Dide’ is considered one of the most asli or original of Selayar artforms, dating back at least to the Dutch colonial era, when Bugis sailing ships would pass by Selayar on the way from South Sulawesi to the Spice Islands of Maluku in the east. Starting in the 1970’s, though, it was nearly forgotten, outshined by the similar but flashier style called batti’-batti’. Today, batti’-batti’ still competes with dangdut and Western pop for the ears of Selayar people, but dide’ has been almost completely forgotten, dragged out only for the annual corn harvest and occasionally played for regional government festivals.
The future of this music, I’m afraid to say, is looking bleak. “Kids these days don’t want to learn dide’,” lamented one Tenro villager. “They think it’s weird. When they hear dide’, they laugh. They just want to listen to dangdut.” There’s clearly a generational gap here, a shift in culture: the younger generation often can’t even understand dide’s obtuse, literary kelong, especially when the words are stretched and strained as they are. Then there’s the issue of transmission: there are hundreds of sipappa’ to be memorized, something the older musicians managed by sheer exposure back in the days when dide’ was more commonly performed. Now, with performances rare, a new breed of musicians would have to sit down and deliberately memorize a book full of verses. Who’s got time for that?
The key, folks insist, is in government support. In these times of decentralized government, even remote regencies have generous budgets with which to support the arts. Funding always ends up going to more cosmopolitan sanggars (“arts groups”) in Selayar’s biggest town, Benteng. Dide’s torchbearers are just ordinary folk, not professional musicians or even hobbyists, and they admit being out of their element when it comes to dealing with the government and all the bureaucracy that entails. Still, they complain, the Selayar government is busy promoting the region’s gorgeous white sand beaches and tropical reefs while ignoring the cultural riches of Selayar’s interior. Something’s got to change, they say, or within a generation this incredible music will be gone.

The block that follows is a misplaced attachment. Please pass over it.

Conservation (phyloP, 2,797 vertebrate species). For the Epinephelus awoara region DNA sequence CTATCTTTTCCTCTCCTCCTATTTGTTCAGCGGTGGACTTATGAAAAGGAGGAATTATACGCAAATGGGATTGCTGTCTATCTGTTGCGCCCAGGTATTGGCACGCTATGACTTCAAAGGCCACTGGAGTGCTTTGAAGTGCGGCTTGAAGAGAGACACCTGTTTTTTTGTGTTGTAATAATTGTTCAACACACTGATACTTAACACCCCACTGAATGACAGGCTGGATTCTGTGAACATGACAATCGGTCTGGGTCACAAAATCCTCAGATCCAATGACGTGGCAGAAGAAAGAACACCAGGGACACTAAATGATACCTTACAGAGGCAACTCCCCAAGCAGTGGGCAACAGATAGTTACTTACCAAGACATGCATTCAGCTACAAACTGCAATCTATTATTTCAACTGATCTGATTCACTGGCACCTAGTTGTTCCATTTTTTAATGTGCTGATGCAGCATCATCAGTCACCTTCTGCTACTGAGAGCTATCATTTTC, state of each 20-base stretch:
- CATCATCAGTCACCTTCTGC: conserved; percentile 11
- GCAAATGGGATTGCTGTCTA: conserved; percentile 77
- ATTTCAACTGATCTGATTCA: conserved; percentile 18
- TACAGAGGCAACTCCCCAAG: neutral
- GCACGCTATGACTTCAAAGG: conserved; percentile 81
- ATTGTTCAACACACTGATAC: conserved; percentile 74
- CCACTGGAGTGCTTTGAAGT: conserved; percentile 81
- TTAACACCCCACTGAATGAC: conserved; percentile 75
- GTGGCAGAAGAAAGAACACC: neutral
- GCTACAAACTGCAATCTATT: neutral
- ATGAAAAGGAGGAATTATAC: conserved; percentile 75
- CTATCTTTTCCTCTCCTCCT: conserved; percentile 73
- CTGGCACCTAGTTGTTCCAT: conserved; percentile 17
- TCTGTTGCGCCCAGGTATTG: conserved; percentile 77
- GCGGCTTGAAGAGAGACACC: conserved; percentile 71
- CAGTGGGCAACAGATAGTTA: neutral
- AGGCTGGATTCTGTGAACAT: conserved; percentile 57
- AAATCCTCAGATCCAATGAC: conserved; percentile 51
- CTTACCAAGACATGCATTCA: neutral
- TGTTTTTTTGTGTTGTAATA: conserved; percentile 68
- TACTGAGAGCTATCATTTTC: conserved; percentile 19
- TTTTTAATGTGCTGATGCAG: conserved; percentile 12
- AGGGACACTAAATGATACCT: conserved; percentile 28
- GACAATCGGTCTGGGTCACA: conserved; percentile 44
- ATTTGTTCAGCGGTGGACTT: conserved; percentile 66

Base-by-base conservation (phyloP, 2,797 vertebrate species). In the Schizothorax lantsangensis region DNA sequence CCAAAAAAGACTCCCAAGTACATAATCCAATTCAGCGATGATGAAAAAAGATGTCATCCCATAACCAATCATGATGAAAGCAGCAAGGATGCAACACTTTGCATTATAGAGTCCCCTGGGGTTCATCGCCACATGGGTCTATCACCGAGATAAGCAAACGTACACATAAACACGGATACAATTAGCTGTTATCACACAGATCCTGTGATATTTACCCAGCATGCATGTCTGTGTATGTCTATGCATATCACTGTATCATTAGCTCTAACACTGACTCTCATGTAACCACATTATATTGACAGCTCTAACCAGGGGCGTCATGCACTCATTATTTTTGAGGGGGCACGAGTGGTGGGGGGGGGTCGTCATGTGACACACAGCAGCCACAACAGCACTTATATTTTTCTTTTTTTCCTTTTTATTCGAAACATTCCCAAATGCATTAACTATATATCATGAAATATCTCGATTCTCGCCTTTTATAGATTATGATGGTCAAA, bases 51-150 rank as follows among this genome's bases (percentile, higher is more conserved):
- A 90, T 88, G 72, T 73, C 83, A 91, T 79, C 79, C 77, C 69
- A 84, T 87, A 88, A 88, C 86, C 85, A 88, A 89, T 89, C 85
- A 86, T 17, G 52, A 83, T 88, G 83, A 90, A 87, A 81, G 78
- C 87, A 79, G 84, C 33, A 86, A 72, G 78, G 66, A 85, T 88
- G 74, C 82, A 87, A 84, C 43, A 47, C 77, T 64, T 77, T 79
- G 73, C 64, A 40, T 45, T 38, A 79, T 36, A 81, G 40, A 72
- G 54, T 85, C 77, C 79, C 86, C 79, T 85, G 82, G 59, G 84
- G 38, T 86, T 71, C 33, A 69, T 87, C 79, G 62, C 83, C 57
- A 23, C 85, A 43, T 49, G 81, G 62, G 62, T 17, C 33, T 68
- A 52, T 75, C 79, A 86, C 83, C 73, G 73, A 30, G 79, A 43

The world of Selayar is turned upside down. Almost the entire island lives off of a single road spanning the north-south stretch of its western coast; when locals are following the coast south, they say they’re “going up,” and heading north is “going down.” Take the ferry north to “mainland” Sulawesi and you’re “descending” or “getting off.”
It was in this topsy-turvy world that we drove “down” from Benteng, Selayar’s only proper town, following the coast to Tenro in the north. After a serendipitous connection with local government employees in town, my friends Jo, Logan, and I had been offered a ride in a comfy government SUV, gliding our way in air-conditioned bliss along the coastal road. As we descended, so to speak, we took in the view: wooden stilted houses and forest on the right, trash-strewn beach on the left. Selayar’s trying to become a new beach destination, but in one way it’s got its peculiar geography working against it: the island slices right through the strong ocean currents of the Flores Sea, picking up flotsam and jetsam like a sieve. Six months out of the year, each coastline gets bombarded with micro-plastics, Indomie packages, and the detritus of a thousand passing ships.